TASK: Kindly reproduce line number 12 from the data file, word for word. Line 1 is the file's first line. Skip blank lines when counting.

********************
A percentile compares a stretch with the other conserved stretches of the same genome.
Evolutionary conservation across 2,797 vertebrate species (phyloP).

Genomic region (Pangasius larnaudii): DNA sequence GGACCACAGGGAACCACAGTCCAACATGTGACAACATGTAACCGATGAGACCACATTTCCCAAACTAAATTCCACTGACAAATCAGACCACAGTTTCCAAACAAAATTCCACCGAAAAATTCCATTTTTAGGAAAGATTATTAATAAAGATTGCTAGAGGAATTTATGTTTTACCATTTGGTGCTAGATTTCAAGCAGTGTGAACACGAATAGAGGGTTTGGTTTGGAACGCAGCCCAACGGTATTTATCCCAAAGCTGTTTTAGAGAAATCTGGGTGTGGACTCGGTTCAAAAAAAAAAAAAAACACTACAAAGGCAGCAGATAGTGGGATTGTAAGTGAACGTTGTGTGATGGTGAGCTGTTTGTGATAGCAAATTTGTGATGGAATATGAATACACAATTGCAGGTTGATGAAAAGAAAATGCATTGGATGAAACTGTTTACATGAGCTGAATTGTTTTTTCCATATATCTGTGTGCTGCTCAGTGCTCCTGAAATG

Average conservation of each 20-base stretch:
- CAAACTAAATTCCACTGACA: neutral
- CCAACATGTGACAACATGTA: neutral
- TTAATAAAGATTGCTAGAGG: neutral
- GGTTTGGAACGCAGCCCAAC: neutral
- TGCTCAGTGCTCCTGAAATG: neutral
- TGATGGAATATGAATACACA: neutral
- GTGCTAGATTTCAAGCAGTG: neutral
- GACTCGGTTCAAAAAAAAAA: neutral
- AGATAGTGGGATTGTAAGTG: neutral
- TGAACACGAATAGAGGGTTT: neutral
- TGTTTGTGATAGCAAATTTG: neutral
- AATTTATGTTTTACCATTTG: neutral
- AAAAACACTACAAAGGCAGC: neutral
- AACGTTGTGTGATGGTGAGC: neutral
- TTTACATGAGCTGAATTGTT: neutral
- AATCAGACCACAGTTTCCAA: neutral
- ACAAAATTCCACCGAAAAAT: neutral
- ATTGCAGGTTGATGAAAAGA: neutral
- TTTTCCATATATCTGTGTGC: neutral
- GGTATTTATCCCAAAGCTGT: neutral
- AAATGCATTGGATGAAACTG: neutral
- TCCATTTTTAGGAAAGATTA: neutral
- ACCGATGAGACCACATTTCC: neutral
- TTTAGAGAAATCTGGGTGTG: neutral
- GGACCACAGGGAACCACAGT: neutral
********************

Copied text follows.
- GACTCGGTTCAAAAAAAAAA: neutral